The district’s request is more than $6 million less than board members approved at a June meeting after a survey of residents found they were more likely to support a smaller request.

Besides requesting money to renovate existing facilities, districts can also ask taxpayers approve borrowing to buy land for new schools.

South Washington County board members approved three levy requests for November: two for operations and a third that would raise $8 million to purchase land.

School officials say new buildings will be needed to meet the district’s growing enrollment. The district tried to win possession of Crosswinds East Metro Arts and Science School in Woodbury, but the program in July won a last-minute reprieve from closing and will be operated this school year by the Perpich Center for Arts Education.

Districts also rely on capital levies to fund such purchases as new textbooks and computers. White Bear Lake school board members approved a tax request Aug. 12 that would raise $1.4 million annually for the next decade if approved by voters in November.

The request would raise $600,000 more each year, a 75 percent increase from the $800,000 the expiring levy now brings in.

District leaders say the money will pay for new software, textbooks and large musical instruments they expect will cost more than $1.8 million in the 2014-2015 school year.


School officials have other ways of raising capital revenue besides voter-approved capital levies and the alternative facilities funding program.

Rosemount-Apple Valley-Eagan schools will use money collected to lease educational space to fund the construction of an $11 million building to house early childhood and community education programs.

When complete, the new facility will replace two buildings the district has leased since 1994, said Jeffrey Solomon, finance director.

Funds for the new building will come from a “lease levy” that now raises $3 million per year, or $96 per pupil, to cover all space leased by the district.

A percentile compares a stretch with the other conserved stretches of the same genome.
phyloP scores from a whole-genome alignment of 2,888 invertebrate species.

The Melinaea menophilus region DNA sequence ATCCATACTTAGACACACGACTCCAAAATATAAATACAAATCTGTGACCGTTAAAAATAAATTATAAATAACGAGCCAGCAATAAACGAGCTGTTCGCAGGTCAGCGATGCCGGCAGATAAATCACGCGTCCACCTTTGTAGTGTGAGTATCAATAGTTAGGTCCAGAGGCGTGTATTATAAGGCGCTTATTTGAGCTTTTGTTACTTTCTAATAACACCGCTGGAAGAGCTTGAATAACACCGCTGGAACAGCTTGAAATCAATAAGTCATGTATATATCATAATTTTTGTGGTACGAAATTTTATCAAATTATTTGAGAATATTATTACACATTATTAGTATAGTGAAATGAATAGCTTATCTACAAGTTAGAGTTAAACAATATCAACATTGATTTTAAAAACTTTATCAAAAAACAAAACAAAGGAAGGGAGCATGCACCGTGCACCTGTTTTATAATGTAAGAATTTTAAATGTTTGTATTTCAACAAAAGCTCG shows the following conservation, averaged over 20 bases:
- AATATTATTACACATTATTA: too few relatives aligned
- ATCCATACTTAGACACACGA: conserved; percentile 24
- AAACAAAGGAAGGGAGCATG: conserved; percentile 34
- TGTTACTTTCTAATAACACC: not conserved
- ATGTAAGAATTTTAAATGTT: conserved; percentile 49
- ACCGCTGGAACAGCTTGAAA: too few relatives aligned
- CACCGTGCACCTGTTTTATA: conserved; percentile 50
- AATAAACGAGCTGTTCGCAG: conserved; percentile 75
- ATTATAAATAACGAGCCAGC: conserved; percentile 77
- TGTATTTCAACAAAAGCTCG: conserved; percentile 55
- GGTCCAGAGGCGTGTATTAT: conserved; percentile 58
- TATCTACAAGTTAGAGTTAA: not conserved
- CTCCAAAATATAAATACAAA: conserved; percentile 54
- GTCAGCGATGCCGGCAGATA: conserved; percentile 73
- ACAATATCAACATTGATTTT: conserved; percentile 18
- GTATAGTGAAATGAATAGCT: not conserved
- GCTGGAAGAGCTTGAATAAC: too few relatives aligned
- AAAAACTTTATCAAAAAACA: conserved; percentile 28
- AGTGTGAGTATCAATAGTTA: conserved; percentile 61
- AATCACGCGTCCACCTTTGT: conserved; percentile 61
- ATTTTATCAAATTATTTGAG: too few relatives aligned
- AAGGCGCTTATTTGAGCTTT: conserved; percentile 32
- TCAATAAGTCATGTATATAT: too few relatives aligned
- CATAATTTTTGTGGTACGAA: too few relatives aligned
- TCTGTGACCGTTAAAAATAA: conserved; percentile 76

The lease levy is approved by school board members and capped at $150 per pupil, Solomon said.

The lease levy is different from the $20 million annual operating levy school board members are asking voters to replace in November with one that raises another $10 million a year.

State law stipulates when school districts raise money for capital projects they can’t use those funds for other expenses like operations.

When Farmington leaders decided they didn’t need the new elementary school that voters approved a 2005 tax measure to fund, they decided to pay down $8 million in existing construction debt and fund building maintenance and upgrades.

Most of the $7.3 million worth of improvements to Farmington and Akin Road elementary schools should be completed when school begins next month. Projects include new heating, cooling and ventilating systems, larger classrooms, new kitchen space and roof replacements.

School leaders relocated from office space on Walnut Street to Farmington High School, saving the district $20,000 per year in lease payments.

In the past five years, Minnesota closed 1.5 percent of its nearly 2,000 school buildings, according to data from the Minnesota Department of Education. The state now has 40 fewer elementary schools and 29 fewer secondary schools than it did in 2006.

New funding for programs like all-day kindergarten and the growing demand for preschool may reverse those trends. Some districts are now scrambling to find space to meet their needs.

“It varies from district to district,” said Croonquist. “For some, it’s a huge issue.”